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Fiction Review    

Trouble With Girls
By Marshall Boswell
Algonquin Books of Chapel Hill, 2003
Hardcover, $22.95 (306 pages)
ISBN: 1-56512-344-1 



Marshall Boswell teaches American literature at Rhodes College, and has published many short stories and some nonfiction professional (literary) works/studies.  Trouble With Girls is his collection of short stories that has a common thread that runs through them all.  That thread is the main character: Parker Hayes. 

Parker Hayes, is a humdrum, middle-class sort of guy who falls in and out of love (or lust) as fast as he buttons his shirt.  What young man didn’t when he was growing up?  He loves music, and plays at being popular, vying in his most intense moments in attaining complete hipness.  His efforts culminate in wearing gaudy teenage garments and going around with bizarre and colorful characters that attract attention from all quarters at school. 

From early teens to manhood, we follow Parker as he fails to manage any sort of successful relationship with girls and then women.  He seeks to endear himself to one girl, even when warned by his friend, Caleb: 

          “Forget about Nicole,” he assured me out in the ocean later that same afternoon.  “I already got the scoop from Shelley, who goes to her school.  Basically, Nicole only dates older guys, seniors and shit, so she’s a lost cause.  Sorry, man.  You’ll get nowhere.  Trust me…” 

Even so, he worships and watches her from afar, hoping against hope for any sign that she has noticed him.  She doesn’t.  Another humiliating incident follows in a later story, when a girl that Parker invites home with him for some innocuous (and one-night) sex, relates this line and  summarily “holds out” having sex with him:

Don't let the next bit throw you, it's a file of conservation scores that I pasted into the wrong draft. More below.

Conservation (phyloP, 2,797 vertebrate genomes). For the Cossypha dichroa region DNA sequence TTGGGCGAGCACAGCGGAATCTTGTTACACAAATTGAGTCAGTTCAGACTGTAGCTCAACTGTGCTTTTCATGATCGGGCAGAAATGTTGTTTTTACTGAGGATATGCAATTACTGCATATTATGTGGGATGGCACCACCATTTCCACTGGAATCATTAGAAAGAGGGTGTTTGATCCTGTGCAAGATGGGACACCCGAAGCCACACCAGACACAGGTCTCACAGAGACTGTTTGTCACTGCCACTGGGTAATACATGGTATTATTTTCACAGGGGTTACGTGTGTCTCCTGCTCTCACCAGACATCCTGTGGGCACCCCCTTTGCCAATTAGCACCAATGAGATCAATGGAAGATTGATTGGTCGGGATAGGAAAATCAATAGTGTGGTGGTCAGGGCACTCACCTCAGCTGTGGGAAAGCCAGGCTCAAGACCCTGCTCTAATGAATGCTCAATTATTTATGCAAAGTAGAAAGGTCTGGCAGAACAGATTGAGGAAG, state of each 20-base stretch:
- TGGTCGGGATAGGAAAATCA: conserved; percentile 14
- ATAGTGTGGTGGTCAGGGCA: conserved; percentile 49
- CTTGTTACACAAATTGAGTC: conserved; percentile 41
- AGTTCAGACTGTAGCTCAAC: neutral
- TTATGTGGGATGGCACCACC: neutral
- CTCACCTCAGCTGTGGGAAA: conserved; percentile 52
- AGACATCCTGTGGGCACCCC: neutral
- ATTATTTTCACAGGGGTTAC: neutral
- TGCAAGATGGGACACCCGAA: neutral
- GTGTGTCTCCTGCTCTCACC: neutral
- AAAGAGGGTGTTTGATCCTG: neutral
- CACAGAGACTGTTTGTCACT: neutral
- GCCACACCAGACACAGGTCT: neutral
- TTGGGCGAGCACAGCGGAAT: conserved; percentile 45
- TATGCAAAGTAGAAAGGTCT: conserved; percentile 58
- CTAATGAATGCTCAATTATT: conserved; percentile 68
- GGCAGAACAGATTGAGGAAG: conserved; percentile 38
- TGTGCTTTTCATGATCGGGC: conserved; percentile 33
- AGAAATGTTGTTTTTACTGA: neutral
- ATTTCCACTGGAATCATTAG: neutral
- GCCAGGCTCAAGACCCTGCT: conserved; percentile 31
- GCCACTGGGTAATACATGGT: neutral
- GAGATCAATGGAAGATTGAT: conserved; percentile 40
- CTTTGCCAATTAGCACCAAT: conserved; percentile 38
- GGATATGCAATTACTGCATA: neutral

“You know,” she whispers into my ear, “everybody gets slammed one time or another.” 

This, she tells Parker even as she slams him, knowing that he doesn’t care for her at all, but is harboring a ‘crush’ for another girl she knows, making Parker feel like a “complete asshole.” 

I tell you, there’s a lot in this book: the music, the atmosphere, the give-and-take between the adolescents, and finally between adult sexual combatants and accomplices, makes taking in Trouble With Girls well worth the read.  One thing, though—you may be put off by some of the ten-cent polysyllabic words.  If so, keep your thesaurus near…it might come in handy. 

I’ll give the author his due here: he put in a lot of time and energy in making a smoothly-progressive series of stories that interlock tightly.  I could almost hear in the background the old 45’s going again—Bob Dylan and the Stones going around and around in my head as I took in his words.


Robert L. Hall
Southern Scribe Reviews

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